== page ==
When you are first starting your business, you realize the necessity of marketing. And you do this largely because you have NO clients. Nada. So you pound the pavement, call everyone you know, do whatever it takes to get some clients and fast.
But then, you start experiencing the “good” life. You have clients so you take your eye off the prize and because you also likely didn’t create any marketing systems, you set yourself up. That’s right, if you’re not careful, once you grow your business and get clients, you’ll forget to keep up your marketing efforts. And if you do, it won’t be long before you’ll be looking at a slow period in your business. A famine.
This happens to many entrepreneurs and small business owners who have forgotten that you market in good times so you never have bad times. However, avoiding the feast or famine cycle is not just about your marketing efforts, it’s really about how you are operating your business.
Here are five things you can do to never get caught in a famine again:
- Always be marketing. Never turn off your marketing faucet, which is why you need to build some marketing systems; things that run no matter what so you remain top of mind and gain new exposure. Each week, complete a weekly marketing plan detailing your efforts for that week to advance your business. You also need to create marketing campaigns that extend the life of a new product or service.
- Keep good records of your accounts payable. Clients who pay in full are wonderful, but so are clients who need a payment arrangement. Why? Because it creates monthly cash flow. If you accept a payment option be sure you have a merchant account so you can have the monthly payments generate systematically. Staying on top of your accounts receivable will influence your business and prevent you from having periods when there is no income. You may also want to vary your client payment due dates so there is money coming in throughout the month.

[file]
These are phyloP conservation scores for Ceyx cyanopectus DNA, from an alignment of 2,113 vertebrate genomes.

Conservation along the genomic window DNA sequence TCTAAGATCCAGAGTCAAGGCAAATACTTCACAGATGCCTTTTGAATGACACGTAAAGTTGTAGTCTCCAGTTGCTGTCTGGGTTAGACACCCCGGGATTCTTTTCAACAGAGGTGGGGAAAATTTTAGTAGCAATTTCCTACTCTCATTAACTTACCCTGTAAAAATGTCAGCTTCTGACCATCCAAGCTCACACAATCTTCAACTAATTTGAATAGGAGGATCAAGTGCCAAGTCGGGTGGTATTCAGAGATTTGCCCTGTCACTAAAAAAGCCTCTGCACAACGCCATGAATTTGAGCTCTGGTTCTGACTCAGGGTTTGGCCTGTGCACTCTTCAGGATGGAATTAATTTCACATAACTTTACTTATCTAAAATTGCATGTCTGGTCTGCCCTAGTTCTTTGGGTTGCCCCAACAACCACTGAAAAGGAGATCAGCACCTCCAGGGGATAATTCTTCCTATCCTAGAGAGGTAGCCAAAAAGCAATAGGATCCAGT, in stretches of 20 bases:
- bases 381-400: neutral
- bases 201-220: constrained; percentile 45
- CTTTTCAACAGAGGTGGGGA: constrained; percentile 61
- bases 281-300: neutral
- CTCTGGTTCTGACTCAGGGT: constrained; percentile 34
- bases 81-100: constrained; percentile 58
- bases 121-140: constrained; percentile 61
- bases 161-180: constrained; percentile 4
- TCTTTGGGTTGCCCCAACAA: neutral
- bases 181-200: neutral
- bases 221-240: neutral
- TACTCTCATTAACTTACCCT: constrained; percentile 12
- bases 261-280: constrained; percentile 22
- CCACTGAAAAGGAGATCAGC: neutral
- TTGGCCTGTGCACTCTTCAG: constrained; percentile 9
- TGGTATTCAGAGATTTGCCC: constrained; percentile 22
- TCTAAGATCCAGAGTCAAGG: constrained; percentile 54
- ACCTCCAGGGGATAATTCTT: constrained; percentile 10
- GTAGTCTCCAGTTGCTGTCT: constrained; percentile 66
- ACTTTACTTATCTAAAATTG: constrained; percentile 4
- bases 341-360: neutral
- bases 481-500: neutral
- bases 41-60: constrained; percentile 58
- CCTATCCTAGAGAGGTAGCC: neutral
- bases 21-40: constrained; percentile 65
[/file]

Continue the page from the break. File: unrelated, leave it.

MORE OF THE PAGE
- Keep in touch with your previous clients, prospects and others via your weekly newsletter or e-zine. Once someone has worked with you, it’s in your best interest to stay connected. That client may need you again and they will likely meet people who they could refer to you. If you stay in touch with previous clients and remember that your cost to reacquire a previous client is much lower than finding a new one, this could be just what you need as a monthly strategy. Having a weekly communication for this group will keep you top of mind.
- Network with consistency. It takes on average eight to 10 impressions for people to start feeling like they can share who you are and what you do with others. Don’t go to a structured networking event just once or twice; join and get to know the members so they can help you attract new clients.
- Diversify your client mix. No matter how much you love working with entrepreneurs, you need one or two large-engagement corporate, state, government or college/university clients to offset your income. Having a diversified client mix is one of the best ways to avoid the famine. Think about what you offer that could easily be made available to other audiences.
No matter how good things are now in your business, create a plan to keep it that way!
“Business optimization strategist, Darnyelle A, Jervey, is CEO of Incredible One Enterprises, a business consulting and coaching firm that helps entrepreneurs and business owners realize financial and spiritual abundance. Jervey is an award-winning coach, consultant, strategist and a best-selling author with 7 books to her credit, including her latest projects: “Burn the Box: 7 Breakthrough Strategies for Standing Up, Stepping In and Igniting Success” and “Market Like a R.O.C.K. Star.” Jervey may be reached online at www.incredibleoneenterprises.com.